2. Broadening Endorsements: Most property policy offers broadening endorsements to give a specific limit to cover ‘computers and equipment’ or ‘computers and media’, etc. These coverage features give back these excluded losses specifically for computers and media.
  3. Computer and media forms: Some insurance companies have specific computer coverage forms that will allow you to schedule your computer and other electronic data equipment.

What Do You Need to Do?

Here is what I’d suggest you do as far as your computers are concerned:

  1. Catalog all of your computer and related hardware and equipment.
  2. Estimate the replacement cost for this equipment.
  3. Discuss with your insurance agent how this equipment is currently covered under your policy.
  4. Amend limits or add the necessary coverage to provide the broadest coverage for the variety of causes of loss that can happen to this equipment.
  5. Note that you’ll want to differentiate computer and related equipment that is often away from premises such as laptops, projectors for presentations, etc. (We won’t dive deep into the differences… your agent should be able to walk you through this).

Data and Media

Most property insurance policies intend to cover tangible things. Data and memory are simply 1s and 0s that require the aforementioned EDP equipment to translate. It exists in code. You can’t touch it or feel it.

Special consideration has to be given to (a) the cost to recover the types of data/media that you can purchase again, i.e. software and (b) the cost to recreate, reprogram, repair, or otherwise restore records and data and media that were part of your organization’s work.

Some things to consider around data:

  1. What are your backup procedures?
  2. What would the cost be to your organization to recreate your existing data?
  3. What is the cost for your current software?  Take special note of software that is simply downloaded in addition to the software you buy via traditional means.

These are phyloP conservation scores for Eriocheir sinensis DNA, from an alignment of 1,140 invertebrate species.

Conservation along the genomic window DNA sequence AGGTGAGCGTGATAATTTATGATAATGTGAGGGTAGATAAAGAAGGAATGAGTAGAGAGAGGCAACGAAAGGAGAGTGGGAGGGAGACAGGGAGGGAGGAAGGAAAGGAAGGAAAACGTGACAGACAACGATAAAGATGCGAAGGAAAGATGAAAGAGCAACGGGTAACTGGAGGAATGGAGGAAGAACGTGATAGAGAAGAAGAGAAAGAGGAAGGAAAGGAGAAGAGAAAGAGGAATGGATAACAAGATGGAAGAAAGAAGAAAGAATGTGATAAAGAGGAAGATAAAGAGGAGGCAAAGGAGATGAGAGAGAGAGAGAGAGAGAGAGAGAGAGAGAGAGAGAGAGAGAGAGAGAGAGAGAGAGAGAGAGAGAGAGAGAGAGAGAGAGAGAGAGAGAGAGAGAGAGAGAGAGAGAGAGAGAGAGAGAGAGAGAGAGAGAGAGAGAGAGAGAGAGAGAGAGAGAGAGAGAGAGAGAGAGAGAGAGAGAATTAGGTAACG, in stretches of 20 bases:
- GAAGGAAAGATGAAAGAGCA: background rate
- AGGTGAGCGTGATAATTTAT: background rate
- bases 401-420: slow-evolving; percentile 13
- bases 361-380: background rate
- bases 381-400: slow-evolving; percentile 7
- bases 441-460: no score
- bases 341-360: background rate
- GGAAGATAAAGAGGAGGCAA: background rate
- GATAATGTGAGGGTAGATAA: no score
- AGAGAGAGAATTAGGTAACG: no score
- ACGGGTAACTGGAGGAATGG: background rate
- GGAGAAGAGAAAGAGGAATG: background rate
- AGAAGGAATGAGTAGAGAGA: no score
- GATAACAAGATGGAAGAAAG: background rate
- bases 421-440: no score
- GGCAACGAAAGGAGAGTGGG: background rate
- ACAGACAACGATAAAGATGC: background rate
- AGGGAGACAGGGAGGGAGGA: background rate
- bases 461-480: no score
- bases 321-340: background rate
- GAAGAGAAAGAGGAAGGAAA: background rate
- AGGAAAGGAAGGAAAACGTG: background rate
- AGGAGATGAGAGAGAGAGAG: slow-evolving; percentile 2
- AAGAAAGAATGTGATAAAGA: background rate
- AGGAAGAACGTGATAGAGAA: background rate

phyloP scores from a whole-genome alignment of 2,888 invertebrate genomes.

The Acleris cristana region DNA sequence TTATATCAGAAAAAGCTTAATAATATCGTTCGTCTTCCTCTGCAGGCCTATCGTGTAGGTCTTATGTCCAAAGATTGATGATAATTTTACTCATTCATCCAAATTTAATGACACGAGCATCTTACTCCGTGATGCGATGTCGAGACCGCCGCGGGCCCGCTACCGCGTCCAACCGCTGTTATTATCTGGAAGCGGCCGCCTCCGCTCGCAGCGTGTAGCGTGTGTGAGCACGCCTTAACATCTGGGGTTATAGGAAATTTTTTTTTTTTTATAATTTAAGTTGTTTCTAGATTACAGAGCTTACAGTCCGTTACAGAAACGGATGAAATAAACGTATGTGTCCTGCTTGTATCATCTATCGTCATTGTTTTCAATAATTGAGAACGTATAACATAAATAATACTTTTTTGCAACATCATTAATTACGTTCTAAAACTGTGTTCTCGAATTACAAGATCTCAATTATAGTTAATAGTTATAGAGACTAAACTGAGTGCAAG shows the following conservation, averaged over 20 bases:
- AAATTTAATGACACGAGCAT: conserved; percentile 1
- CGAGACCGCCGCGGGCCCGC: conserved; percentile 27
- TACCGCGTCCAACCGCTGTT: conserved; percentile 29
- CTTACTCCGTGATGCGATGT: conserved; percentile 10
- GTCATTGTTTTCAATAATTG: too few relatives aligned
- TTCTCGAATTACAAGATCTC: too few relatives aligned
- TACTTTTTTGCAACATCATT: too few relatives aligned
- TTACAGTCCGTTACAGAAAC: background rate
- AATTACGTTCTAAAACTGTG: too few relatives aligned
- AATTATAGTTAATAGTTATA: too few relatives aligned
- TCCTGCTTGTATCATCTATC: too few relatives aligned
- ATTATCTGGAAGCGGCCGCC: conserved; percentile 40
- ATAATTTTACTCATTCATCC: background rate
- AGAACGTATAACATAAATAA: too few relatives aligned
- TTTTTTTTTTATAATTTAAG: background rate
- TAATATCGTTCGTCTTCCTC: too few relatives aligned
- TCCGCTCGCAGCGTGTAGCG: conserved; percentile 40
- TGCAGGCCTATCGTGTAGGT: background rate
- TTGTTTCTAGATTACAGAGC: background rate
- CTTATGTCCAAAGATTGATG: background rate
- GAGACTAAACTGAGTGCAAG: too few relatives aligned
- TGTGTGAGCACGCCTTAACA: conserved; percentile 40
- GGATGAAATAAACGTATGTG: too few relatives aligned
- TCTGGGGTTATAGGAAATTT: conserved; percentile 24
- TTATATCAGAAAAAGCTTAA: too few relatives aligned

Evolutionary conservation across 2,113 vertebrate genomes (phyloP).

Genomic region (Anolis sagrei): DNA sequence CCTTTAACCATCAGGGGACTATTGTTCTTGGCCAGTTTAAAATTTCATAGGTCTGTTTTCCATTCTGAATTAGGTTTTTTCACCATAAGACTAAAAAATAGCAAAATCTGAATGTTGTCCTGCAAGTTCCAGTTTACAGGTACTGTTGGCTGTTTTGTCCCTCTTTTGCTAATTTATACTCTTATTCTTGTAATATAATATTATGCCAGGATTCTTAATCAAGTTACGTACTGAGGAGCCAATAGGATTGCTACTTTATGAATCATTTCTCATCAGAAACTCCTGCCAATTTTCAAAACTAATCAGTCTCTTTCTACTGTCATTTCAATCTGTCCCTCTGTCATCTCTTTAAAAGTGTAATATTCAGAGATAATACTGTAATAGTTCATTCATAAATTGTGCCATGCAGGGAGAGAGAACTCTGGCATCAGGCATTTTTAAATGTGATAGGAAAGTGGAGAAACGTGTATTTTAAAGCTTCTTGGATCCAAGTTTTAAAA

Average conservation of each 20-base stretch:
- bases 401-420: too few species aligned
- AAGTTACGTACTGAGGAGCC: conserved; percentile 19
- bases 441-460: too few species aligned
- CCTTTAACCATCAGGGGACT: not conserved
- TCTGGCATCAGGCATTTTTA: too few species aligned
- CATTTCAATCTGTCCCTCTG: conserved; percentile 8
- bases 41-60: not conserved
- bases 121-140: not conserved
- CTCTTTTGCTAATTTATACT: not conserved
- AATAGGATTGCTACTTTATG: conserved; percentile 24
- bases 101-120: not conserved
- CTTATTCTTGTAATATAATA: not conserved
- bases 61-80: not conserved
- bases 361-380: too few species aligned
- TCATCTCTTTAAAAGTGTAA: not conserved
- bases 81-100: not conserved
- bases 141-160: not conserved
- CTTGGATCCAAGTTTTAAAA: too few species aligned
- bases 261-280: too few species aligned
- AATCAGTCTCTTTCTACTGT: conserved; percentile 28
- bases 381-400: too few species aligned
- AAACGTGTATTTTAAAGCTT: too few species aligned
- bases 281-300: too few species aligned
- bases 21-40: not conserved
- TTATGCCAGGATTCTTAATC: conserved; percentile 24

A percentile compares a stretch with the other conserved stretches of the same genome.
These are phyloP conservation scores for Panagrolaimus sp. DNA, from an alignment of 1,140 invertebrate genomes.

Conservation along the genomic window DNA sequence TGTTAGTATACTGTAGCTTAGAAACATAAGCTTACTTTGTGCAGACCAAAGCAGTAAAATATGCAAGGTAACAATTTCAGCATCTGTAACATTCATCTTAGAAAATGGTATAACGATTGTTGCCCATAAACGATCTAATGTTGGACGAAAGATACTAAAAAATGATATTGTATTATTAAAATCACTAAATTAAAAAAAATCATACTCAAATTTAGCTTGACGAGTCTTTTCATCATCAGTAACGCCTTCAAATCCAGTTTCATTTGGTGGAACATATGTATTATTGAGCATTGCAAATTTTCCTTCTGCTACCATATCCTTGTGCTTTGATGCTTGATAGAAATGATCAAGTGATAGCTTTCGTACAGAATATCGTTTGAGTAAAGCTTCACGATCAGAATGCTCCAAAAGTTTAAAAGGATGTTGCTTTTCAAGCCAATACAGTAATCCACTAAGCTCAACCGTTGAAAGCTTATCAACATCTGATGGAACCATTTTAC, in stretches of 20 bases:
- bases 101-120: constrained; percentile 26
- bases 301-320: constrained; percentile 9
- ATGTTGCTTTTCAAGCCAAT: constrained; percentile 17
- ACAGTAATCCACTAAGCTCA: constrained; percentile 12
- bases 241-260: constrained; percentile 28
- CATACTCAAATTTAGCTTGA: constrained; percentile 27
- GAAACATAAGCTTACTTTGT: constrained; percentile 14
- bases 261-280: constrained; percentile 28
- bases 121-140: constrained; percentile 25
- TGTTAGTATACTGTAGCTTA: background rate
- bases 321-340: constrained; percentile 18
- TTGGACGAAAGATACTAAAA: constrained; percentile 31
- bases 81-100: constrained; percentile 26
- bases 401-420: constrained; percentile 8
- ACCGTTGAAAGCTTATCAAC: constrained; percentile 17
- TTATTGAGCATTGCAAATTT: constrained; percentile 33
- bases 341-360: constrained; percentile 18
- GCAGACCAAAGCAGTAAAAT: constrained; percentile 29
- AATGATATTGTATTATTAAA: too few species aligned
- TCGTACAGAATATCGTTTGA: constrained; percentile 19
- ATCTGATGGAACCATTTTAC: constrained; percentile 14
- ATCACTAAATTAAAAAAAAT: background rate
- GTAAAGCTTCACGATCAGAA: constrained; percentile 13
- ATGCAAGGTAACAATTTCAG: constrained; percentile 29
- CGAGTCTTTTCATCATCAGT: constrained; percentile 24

4. What about archived data on disks, tapes, or other storage methods?

We had one client who lost videotaped interviews in a small water damage loss. The costs might have been relatively steep to recreate and/or salvage what they could from videotapes that had partial damage.

How to address this exposure via insurance:

  1. After cataloging your data and media, discuss how they are currently covered under your policies (similar broadening endorsements will address some of this exposure).
  2. Make sure to tighten up non-insurance risk management (i.e. cloud data storage solutions, off-site data storage in multiple locations, etc.)
  3. Consider liability issues regarding data: Do you have private client or donor information stored on your servers and computers? What if someone steals a laptop and gets access to the information on it?

Final Thoughts

The upshot is to remember that computers and data and media are not simply property. They have very different exposures to loss than your office furnishings.

Make sure to discuss these special circumstances with your agent to make sure you got yourself covered sufficiently. The costs, more than likely, will not be huge to shore up your insurance program.

The most helpful thing you can do as an insurance client is to be aware of what you need as a business and as a nonprofit. It’s on your agent to help you match your assets and exposures to the appropriate polices.

Speak Your Mind

*